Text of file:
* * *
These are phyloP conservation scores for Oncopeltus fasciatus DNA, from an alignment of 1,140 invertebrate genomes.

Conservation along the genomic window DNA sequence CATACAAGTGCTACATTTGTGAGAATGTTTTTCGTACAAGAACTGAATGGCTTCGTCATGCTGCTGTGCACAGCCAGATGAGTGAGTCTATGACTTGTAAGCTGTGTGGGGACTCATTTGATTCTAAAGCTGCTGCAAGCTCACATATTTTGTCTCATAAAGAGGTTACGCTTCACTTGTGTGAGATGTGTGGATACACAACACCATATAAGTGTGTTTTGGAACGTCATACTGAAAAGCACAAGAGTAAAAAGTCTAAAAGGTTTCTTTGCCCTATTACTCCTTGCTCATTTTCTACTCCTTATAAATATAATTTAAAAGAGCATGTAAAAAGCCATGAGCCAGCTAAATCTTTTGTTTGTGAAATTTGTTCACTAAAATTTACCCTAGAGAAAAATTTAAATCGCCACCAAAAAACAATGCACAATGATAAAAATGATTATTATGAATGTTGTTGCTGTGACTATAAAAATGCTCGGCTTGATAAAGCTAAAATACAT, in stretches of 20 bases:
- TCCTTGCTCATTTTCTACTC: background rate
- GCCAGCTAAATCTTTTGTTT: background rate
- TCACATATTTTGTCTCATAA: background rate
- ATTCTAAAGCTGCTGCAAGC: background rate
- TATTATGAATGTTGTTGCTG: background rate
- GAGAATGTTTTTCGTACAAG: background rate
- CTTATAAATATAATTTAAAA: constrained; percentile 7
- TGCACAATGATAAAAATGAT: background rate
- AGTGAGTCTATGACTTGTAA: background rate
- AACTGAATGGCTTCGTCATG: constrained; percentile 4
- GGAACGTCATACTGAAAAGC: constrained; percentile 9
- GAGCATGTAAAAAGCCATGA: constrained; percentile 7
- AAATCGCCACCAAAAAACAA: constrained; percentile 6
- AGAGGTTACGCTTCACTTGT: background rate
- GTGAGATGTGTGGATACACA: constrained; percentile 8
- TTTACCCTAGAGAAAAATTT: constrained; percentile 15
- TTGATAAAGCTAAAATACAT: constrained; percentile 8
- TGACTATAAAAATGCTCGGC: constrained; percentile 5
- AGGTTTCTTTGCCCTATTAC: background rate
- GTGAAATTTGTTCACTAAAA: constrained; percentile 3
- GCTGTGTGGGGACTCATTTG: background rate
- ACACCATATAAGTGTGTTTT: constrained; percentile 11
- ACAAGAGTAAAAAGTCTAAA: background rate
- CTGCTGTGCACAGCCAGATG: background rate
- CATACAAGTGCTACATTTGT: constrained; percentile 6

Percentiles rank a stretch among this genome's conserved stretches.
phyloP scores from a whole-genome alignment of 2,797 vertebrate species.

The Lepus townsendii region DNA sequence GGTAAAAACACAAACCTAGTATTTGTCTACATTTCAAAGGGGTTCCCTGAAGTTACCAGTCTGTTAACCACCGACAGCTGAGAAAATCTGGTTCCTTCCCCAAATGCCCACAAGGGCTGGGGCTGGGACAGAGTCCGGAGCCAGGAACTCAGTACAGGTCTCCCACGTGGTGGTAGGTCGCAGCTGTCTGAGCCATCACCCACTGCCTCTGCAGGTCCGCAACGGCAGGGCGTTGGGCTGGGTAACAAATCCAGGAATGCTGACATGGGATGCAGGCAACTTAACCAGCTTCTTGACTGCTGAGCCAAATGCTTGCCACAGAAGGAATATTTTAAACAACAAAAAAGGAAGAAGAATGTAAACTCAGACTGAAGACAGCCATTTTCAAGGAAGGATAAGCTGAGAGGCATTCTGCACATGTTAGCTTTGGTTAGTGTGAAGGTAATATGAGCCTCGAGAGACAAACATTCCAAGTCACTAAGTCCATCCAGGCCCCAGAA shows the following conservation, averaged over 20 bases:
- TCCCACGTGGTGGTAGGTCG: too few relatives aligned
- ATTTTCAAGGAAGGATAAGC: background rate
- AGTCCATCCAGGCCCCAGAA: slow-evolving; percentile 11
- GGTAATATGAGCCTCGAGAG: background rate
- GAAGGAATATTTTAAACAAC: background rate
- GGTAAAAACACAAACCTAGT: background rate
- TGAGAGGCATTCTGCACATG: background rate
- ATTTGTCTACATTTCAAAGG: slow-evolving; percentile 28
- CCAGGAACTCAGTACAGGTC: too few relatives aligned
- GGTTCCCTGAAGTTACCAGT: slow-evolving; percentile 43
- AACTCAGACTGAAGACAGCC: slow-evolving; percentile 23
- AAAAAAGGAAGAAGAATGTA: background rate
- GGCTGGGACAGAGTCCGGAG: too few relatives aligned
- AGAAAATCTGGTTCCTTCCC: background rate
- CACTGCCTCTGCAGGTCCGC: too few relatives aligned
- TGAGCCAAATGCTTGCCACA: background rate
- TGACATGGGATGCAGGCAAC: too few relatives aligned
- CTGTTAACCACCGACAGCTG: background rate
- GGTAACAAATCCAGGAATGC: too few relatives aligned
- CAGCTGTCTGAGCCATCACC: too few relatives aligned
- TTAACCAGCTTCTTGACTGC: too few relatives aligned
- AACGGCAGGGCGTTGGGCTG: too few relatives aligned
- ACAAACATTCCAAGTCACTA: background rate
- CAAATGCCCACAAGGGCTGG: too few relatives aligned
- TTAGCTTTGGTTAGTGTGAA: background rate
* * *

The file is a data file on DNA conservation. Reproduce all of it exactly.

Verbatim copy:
These are phyloP conservation scores for Oncopeltus fasciatus DNA, from an alignment of 1,140 invertebrate genomes.

Conservation along the genomic window DNA sequence CATACAAGTGCTACATTTGTGAGAATGTTTTTCGTACAAGAACTGAATGGCTTCGTCATGCTGCTGTGCACAGCCAGATGAGTGAGTCTATGACTTGTAAGCTGTGTGGGGACTCATTTGATTCTAAAGCTGCTGCAAGCTCACATATTTTGTCTCATAAAGAGGTTACGCTTCACTTGTGTGAGATGTGTGGATACACAACACCATATAAGTGTGTTTTGGAACGTCATACTGAAAAGCACAAGAGTAAAAAGTCTAAAAGGTTTCTTTGCCCTATTACTCCTTGCTCATTTTCTACTCCTTATAAATATAATTTAAAAGAGCATGTAAAAAGCCATGAGCCAGCTAAATCTTTTGTTTGTGAAATTTGTTCACTAAAATTTACCCTAGAGAAAAATTTAAATCGCCACCAAAAAACAATGCACAATGATAAAAATGATTATTATGAATGTTGTTGCTGTGACTATAAAAATGCTCGGCTTGATAAAGCTAAAATACAT, in stretches of 20 bases:
- TCCTTGCTCATTTTCTACTC: background rate
- GCCAGCTAAATCTTTTGTTT: background rate
- TCACATATTTTGTCTCATAA: background rate
- ATTCTAAAGCTGCTGCAAGC: background rate
- TATTATGAATGTTGTTGCTG: background rate
- GAGAATGTTTTTCGTACAAG: background rate
- CTTATAAATATAATTTAAAA: constrained; percentile 7
- TGCACAATGATAAAAATGAT: background rate
- AGTGAGTCTATGACTTGTAA: background rate
- AACTGAATGGCTTCGTCATG: constrained; percentile 4
- GGAACGTCATACTGAAAAGC: constrained; percentile 9
- GAGCATGTAAAAAGCCATGA: constrained; percentile 7
- AAATCGCCACCAAAAAACAA: constrained; percentile 6
- AGAGGTTACGCTTCACTTGT: background rate
- GTGAGATGTGTGGATACACA: constrained; percentile 8
- TTTACCCTAGAGAAAAATTT: constrained; percentile 15
- TTGATAAAGCTAAAATACAT: constrained; percentile 8
- TGACTATAAAAATGCTCGGC: constrained; percentile 5
- AGGTTTCTTTGCCCTATTAC: background rate
- GTGAAATTTGTTCACTAAAA: constrained; percentile 3
- GCTGTGTGGGGACTCATTTG: background rate
- ACACCATATAAGTGTGTTTT: constrained; percentile 11
- ACAAGAGTAAAAAGTCTAAA: background rate
- CTGCTGTGCACAGCCAGATG: background rate
- CATACAAGTGCTACATTTGT: constrained; percentile 6

Percentiles rank a stretch among this genome's conserved stretches.
phyloP scores from a whole-genome alignment of 2,797 vertebrate species.

The Lepus townsendii region DNA sequence GGTAAAAACACAAACCTAGTATTTGTCTACATTTCAAAGGGGTTCCCTGAAGTTACCAGTCTGTTAACCACCGACAGCTGAGAAAATCTGGTTCCTTCCCCAAATGCCCACAAGGGCTGGGGCTGGGACAGAGTCCGGAGCCAGGAACTCAGTACAGGTCTCCCACGTGGTGGTAGGTCGCAGCTGTCTGAGCCATCACCCACTGCCTCTGCAGGTCCGCAACGGCAGGGCGTTGGGCTGGGTAACAAATCCAGGAATGCTGACATGGGATGCAGGCAACTTAACCAGCTTCTTGACTGCTGAGCCAAATGCTTGCCACAGAAGGAATATTTTAAACAACAAAAAAGGAAGAAGAATGTAAACTCAGACTGAAGACAGCCATTTTCAAGGAAGGATAAGCTGAGAGGCATTCTGCACATGTTAGCTTTGGTTAGTGTGAAGGTAATATGAGCCTCGAGAGACAAACATTCCAAGTCACTAAGTCCATCCAGGCCCCAGAA shows the following conservation, averaged over 20 bases:
- TCCCACGTGGTGGTAGGTCG: too few relatives aligned
- ATTTTCAAGGAAGGATAAGC: background rate
- AGTCCATCCAGGCCCCAGAA: slow-evolving; percentile 11
- GGTAATATGAGCCTCGAGAG: background rate
- GAAGGAATATTTTAAACAAC: background rate
- GGTAAAAACACAAACCTAGT: background rate
- TGAGAGGCATTCTGCACATG: background rate
- ATTTGTCTACATTTCAAAGG: slow-evolving; percentile 28
- CCAGGAACTCAGTACAGGTC: too few relatives aligned
- GGTTCCCTGAAGTTACCAGT: slow-evolving; percentile 43
- AACTCAGACTGAAGACAGCC: slow-evolving; percentile 23
- AAAAAAGGAAGAAGAATGTA: background rate
- GGCTGGGACAGAGTCCGGAG: too few relatives aligned
- AGAAAATCTGGTTCCTTCCC: background rate
- CACTGCCTCTGCAGGTCCGC: too few relatives aligned
- TGAGCCAAATGCTTGCCACA: background rate
- TGACATGGGATGCAGGCAAC: too few relatives aligned
- CTGTTAACCACCGACAGCTG: background rate
- GGTAACAAATCCAGGAATGC: too few relatives aligned
- CAGCTGTCTGAGCCATCACC: too few relatives aligned
- TTAACCAGCTTCTTGACTGC: too few relatives aligned
- AACGGCAGGGCGTTGGGCTG: too few relatives aligned
- ACAAACATTCCAAGTCACTA: background rate
- CAAATGCCCACAAGGGCTGG: too few relatives aligned
- TTAGCTTTGGTTAGTGTGAA: background rate